Jan 22 2005
There is a lot about rural living that I take for granted, having grown up on a 120-acre dairy farm. I assume that everybody has seen a cow being milked, that nobody cares how a manure spreader operates, that there always will be 4-H clubs and small-town poultry parties.
There are places that acknowledge farming history, but Janet Dykema says “unless you had a farm experience, there often is little context” provided for the tools and machinery that typically are on exhibit.
“Most people today are two or three generations removed from this way of life,” notes the director of public programs at the Chippewa Valley Museum, Eau Claire, which recently completed “Farm Life: A Century of Change for Farm Families and Their Neighbors,” a five-year project that cost about $500,000 to put in place.
The National Endowment for the Humanities provided almost one-half of the exhibit cost. It also will help finance a condensed version that will go on tour nationwide, starting late this year.
Why is this all such a big deal? There has been a dramatic decline in the number of Wisconsin people involved in agriculture, notes Frank Smoot, the museum’s director of publications. How dramatic? It was almost 50 percent a century ago, he says, compared to 3 percent today.
“Farm Life” is both a way to acknowledge the past and analyze its impact on rural life in 2005. “It’s a way of life that still drives a lot of what we do today,” Smoot says. “It’s fundamental to the way we see ourselves and define our character.”
This is an ambitious undertaking – the largest and most sophisticated that the 30-year-old museum has pursued. There are four themes: field work, the rural community, the farmhouse and the barn. Oral histories – 86 of them – help keep the focus on people instead of objects.
We learn how technology has changed the way farmers work and interact. Combines replaced threshing crews, tractors replaced horses, electricity lessened the need for hand milking. All changed the rhythm of work.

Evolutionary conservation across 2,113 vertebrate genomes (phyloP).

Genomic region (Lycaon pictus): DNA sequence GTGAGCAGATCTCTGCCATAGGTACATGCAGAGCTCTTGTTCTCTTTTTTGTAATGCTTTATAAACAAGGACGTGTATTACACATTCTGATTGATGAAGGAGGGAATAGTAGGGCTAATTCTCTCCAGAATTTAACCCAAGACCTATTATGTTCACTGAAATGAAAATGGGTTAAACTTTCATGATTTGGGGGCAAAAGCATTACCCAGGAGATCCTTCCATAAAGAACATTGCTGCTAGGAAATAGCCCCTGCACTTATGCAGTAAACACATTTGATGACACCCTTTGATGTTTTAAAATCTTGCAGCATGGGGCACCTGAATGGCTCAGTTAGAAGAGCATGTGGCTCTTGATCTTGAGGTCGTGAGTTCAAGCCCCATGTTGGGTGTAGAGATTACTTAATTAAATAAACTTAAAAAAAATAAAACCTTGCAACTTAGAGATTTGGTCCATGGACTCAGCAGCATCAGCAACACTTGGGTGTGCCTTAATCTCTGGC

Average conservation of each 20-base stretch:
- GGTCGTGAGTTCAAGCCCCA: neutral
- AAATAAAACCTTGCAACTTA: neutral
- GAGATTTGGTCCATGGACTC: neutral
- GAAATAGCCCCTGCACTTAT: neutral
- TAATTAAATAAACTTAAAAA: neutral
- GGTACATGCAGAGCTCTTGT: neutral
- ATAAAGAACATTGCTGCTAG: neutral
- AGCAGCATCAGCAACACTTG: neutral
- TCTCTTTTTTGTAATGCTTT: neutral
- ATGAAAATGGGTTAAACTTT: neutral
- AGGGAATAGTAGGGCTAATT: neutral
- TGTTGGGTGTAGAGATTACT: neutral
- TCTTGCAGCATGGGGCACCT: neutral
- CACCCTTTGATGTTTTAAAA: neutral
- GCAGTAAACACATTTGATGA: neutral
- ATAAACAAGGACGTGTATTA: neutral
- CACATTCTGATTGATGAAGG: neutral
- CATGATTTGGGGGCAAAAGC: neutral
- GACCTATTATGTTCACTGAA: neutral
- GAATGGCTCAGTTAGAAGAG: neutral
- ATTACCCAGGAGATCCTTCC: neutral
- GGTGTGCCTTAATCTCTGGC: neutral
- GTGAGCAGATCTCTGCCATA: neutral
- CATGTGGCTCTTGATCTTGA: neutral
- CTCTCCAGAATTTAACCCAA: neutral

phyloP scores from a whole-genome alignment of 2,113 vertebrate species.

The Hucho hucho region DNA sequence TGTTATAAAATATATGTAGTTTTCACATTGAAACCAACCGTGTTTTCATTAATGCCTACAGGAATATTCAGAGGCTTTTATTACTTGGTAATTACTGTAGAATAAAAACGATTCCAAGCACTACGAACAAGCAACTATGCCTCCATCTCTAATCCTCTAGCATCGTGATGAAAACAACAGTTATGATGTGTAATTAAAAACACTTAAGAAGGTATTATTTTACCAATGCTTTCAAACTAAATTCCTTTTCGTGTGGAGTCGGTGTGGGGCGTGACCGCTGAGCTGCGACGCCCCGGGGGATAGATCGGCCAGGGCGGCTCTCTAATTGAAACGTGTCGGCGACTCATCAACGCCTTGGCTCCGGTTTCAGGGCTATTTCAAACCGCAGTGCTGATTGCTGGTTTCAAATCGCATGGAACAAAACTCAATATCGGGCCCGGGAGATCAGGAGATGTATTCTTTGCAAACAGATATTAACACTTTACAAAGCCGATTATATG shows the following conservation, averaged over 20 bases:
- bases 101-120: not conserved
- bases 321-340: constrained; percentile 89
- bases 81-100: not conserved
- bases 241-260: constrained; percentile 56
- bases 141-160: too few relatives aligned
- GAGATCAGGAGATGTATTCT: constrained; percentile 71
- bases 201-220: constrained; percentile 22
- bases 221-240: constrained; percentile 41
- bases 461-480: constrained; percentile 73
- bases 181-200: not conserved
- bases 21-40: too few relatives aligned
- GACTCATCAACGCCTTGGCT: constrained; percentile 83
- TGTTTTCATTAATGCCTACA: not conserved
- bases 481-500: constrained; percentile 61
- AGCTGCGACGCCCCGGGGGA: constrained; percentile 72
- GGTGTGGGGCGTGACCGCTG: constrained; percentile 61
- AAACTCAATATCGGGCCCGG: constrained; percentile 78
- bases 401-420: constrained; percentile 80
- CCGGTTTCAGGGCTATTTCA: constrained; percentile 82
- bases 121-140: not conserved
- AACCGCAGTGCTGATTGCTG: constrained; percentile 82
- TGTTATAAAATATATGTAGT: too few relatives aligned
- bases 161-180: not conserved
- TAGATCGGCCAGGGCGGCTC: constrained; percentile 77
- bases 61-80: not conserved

“The change from horse to tractor on the farm was gradual, but it was revolutionary,” exhibit organizers say. “A person using a machine could do the work of several people, and several people with machines could do the work of a whole neighborhood.”
Greater efficiency obviously didn’t eliminate all challenges. Urban and rural worlds have collided in many ways. A second income – made off the farm – has become typical and necessary. One-room rural schools are extinct; traditional crafts like rug braiding may be on the same path.
Who has chores? What is egg money? Why hold a barn raising? Does anybody still play sheepshead, polka at wedding dances or make from-scratch pies for bake sales?
The answers are here, presented in more than a nostalgic way.
For more about “Farm Life,” go to www.cvmuseum.com or call (715) 834-7871. The exhibit is self-guided, although curriculum-based tours have been developed for student groups.
Want to examine Wisconsin farm life in other ways, too? Here are a few choices.
* The National Dairy Shrine Visitors’ Center, Fort Atkinson, is all about the dairy industry: champion milk producers, the history of ice cream, changes in technology. www.dairyshrine.org, (920) 563-7769.
* The Washington Island Farm Museum, off the tip of Door County, is a nonprofit and charming outdoor enterprise that shows what farming was like from 1870-1940. There are old-time buildings, a garden, antique equipment, farm animals. Open June to October. www.washingtonisland.com, (920) 847-3336.
* The State Agricultural Museum at Stonefield Village, Cassville, takes the story of farming back to the lifestyle of Native Americans. McCormick and Allis Chalmers farm equipment collections are far-reaching, too. Open May to October. www.wisconsinhistory.org, (608) 725-5210.
* Old World Wisconsin, Eagle, is called the nation’s largest outdoor museum of rural life. Like Stonefield, this is a state historical site, open May to October. Staff, dressed in 19th century attire that represent a half-dozen countries of immigration, re-create the work and lifestyles of the era. www.wisconsinhistory.org, (262) 594-6300.
* The National Farm Toy Museum, Dyersville, Iowa, has miniature farm scenes and more than 30,000 historic toys. Why is it here? Dyersville is home to the Ertl Company, the world’s largest farm toy manufacturer. Nearby is the “Field of Dreams” movie site. www.nationalfarmtoymuseum.org, (563) 875-2727.
* For rural lodging options, tours and other attractions, contact the Wisconsin Agricultural Tourism Association Inc. at www.visitdairyland.com or (920) 478-3852.